“We use that data to compile an annual report, which is presented to city council,” says Worlock. “At that time, we also present any recommendations for changes to target areas.”

So far, he says the biggest challenge for his team has been getting the word out about the incentive program, and the investments the city is making in these key areas.

“Certain incentives have their own internal requirements,” he says. “There are also incentives available for what we call projects of citywide significance, those being larger dollar value projects that will likely have significant benefit to the public.”

Worlock says incentives can include historic preservation, home improvement, and multifamily tax exemptions; waivers or deferment of certain fees associated with right of way, traffic impacts, and water and sewer connections; commercial rate clarification for existing buildings; tax increment financing; brownfield remediation or redevelopment; blight remediation; and an urban utility installation program.

Worlock says the two target investment areas that have perhaps seen the most activity recently are East Sprague and the University District.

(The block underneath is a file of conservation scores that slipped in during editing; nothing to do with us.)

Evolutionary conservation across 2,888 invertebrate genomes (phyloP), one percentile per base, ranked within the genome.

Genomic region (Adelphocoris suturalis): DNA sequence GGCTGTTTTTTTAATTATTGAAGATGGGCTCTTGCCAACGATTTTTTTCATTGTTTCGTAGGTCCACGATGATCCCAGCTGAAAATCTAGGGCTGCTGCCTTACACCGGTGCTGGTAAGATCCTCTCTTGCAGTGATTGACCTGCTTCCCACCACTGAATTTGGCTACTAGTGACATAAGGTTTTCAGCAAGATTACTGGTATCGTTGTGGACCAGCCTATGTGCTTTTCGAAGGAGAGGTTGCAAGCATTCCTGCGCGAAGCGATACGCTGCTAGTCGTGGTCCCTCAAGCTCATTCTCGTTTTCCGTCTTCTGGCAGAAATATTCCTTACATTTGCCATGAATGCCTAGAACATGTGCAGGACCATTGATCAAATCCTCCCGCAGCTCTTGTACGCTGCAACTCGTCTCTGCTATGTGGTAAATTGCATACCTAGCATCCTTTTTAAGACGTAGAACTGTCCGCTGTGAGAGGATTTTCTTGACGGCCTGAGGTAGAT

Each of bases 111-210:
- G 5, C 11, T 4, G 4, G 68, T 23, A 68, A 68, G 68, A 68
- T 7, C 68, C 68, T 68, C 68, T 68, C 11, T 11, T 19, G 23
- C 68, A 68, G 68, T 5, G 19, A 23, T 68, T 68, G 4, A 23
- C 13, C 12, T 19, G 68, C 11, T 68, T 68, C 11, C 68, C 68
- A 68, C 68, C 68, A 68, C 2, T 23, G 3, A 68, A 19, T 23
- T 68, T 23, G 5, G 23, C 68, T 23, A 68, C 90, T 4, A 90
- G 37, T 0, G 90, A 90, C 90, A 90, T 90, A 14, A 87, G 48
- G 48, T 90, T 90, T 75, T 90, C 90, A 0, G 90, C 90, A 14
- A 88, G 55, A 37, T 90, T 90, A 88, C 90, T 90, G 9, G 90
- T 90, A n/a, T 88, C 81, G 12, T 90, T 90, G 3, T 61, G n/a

“The East Sprague community in particular has really come together on plans for improvements, infrastructure support, revitalization efforts, and neighborhood planning,” he says.

Worlock says Mayor David Condon earlier this month kicked off the start of construction for some East Sprague improvements, involving a major streetscape project that’s being done in cooperation with the East Sprague Business Association. 

Other projects in the area include the start of construction on the University District Gateway Bridge and the upcoming continuation of the extension of Martin Luther King Jr. Way, as well as a Division Street corridor project. 

“East Sprague and the U District are closely connected in some ways, and the projects we’re working on in both will have benefits for each,” says Worlock. “Improvements on Sprague will revitalize the area and increase business development, the new bridge will bring more pedestrian and bicycle visitor traffic through, and the MLK Jr. Way connection will provide additional access through the U District and beyond.”

Looking ahead, Worlock says his team is already working on how best to record the impact of the upcoming projects, once they’ve completed construction. 

“We’ll be looking at several factors including changes in property values and number of new businesses created,” he says. “That information can then be used to make recommendations for changes to incentive programs or target investment areas, and help us to outline our future goals for each district.” 

LeAnn Bjerken
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Reporter LeAnn Bjerken is the most recent addition to the Journal's news team. A poet, cat lover and antique enthusiast, LeAnn is also an Eastern Washington University alum.